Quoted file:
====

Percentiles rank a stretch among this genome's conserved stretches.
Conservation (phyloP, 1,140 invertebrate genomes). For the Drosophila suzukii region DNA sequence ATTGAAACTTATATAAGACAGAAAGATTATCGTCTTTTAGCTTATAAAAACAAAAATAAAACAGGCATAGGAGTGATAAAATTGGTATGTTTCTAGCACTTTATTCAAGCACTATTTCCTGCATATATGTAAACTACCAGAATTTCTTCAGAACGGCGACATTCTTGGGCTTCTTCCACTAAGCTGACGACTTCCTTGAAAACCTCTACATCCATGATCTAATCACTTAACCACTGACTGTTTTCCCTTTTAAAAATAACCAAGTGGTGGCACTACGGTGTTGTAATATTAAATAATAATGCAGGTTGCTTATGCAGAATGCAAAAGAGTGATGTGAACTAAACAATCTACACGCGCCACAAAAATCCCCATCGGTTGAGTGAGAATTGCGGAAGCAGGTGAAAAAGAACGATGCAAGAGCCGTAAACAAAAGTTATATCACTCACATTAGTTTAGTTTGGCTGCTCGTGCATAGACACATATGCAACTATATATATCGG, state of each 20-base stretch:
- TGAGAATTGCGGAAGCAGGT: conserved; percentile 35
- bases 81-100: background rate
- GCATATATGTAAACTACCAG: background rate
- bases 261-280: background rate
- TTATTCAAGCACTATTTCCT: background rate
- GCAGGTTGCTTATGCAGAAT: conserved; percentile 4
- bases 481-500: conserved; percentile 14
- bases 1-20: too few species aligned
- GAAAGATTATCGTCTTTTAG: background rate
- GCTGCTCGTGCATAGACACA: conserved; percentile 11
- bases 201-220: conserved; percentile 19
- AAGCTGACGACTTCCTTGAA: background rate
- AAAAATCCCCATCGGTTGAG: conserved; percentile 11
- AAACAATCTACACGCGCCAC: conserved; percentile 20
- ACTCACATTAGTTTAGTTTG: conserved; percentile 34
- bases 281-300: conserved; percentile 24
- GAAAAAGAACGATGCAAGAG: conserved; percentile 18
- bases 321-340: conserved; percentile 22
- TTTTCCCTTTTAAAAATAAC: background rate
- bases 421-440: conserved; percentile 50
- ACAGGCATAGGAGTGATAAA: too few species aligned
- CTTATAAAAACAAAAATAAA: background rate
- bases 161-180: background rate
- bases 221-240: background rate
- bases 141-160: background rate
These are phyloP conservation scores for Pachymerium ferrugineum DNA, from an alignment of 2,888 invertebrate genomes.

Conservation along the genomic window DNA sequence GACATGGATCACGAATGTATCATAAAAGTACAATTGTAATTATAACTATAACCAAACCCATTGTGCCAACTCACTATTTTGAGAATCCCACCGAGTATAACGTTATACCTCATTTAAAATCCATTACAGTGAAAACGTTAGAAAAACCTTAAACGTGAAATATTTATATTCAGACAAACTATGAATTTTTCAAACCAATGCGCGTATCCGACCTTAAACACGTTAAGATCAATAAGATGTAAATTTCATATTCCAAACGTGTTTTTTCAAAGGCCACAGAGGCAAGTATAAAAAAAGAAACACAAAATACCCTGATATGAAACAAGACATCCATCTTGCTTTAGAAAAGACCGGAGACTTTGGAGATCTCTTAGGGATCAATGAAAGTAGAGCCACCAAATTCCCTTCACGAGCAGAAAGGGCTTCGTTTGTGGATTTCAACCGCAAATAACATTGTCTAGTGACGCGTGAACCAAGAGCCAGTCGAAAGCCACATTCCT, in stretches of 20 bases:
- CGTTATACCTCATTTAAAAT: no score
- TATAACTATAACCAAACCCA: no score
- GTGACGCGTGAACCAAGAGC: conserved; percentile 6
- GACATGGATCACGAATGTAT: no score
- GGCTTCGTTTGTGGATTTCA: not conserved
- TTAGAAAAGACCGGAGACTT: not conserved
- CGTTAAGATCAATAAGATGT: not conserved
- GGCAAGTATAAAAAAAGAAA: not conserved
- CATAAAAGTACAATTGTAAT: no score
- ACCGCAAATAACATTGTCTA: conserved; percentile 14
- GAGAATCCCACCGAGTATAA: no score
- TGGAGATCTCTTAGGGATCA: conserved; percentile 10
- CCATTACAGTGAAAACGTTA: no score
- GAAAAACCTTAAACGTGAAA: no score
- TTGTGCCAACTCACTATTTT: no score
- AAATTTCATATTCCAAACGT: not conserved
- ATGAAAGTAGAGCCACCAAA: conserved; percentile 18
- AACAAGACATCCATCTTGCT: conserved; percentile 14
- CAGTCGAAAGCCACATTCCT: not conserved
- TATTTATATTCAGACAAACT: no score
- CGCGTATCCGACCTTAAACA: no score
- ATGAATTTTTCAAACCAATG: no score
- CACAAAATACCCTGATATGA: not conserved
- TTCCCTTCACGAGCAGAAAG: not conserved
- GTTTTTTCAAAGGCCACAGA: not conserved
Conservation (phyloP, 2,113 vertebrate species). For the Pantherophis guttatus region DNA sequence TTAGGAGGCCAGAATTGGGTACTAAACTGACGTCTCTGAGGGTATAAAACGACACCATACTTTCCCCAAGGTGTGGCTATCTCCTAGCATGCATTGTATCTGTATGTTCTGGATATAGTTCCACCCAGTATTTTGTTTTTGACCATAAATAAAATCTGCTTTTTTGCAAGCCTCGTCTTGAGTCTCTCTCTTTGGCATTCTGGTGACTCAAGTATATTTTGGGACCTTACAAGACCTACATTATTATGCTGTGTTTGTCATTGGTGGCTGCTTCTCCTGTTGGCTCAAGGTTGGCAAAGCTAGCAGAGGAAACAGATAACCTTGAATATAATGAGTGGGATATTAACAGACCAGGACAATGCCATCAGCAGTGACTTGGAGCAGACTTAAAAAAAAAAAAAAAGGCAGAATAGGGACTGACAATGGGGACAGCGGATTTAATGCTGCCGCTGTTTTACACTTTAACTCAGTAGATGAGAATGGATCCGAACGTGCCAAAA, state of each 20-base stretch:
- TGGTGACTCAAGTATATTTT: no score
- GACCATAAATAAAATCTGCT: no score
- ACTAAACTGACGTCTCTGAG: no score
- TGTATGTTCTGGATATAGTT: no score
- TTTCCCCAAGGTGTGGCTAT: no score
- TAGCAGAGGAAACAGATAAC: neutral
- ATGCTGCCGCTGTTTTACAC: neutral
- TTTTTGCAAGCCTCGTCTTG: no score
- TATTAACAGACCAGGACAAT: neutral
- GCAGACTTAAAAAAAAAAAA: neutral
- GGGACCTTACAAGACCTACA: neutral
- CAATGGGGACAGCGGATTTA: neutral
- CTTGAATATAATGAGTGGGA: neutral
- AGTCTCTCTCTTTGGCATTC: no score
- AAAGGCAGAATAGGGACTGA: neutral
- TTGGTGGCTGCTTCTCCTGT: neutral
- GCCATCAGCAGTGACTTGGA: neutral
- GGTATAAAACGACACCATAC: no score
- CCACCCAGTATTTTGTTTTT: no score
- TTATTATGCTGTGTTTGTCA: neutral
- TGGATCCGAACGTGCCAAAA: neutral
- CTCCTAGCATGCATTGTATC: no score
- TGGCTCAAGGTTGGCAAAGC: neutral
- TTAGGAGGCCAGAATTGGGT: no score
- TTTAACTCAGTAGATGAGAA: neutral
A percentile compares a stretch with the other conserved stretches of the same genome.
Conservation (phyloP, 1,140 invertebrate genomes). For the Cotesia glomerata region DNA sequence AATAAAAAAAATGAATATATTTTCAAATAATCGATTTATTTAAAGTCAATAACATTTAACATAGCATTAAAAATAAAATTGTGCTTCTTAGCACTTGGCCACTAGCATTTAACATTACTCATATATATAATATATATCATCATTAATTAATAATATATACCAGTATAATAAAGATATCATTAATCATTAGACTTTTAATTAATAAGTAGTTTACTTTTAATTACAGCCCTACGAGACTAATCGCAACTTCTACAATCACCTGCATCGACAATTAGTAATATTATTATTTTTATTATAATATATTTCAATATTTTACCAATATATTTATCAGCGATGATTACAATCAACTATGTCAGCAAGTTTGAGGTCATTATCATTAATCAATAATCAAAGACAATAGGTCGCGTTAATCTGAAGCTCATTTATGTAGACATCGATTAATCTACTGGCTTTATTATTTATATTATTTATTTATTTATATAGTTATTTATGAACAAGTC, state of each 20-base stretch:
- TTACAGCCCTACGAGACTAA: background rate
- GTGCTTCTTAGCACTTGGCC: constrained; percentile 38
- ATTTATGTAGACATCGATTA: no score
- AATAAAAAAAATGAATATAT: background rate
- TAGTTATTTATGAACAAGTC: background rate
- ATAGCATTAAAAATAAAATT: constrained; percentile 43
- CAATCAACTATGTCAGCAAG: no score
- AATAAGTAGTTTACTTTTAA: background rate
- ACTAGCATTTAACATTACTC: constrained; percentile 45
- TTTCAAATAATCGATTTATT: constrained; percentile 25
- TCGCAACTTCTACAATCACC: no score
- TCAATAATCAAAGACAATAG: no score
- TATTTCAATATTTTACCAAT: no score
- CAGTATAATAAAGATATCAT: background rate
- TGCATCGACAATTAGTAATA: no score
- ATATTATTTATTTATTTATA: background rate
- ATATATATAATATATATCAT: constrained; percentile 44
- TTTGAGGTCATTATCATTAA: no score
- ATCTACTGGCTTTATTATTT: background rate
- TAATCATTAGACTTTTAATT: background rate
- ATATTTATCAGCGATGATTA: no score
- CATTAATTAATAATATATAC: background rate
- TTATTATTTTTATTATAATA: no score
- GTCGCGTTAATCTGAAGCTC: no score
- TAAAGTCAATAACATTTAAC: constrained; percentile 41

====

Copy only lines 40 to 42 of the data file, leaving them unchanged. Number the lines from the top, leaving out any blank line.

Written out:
- GAGAATCCCACCGAGTATAA: no score
- TGGAGATCTCTTAGGGATCA: conserved; percentile 10
- CCATTACAGTGAAAACGTTA: no score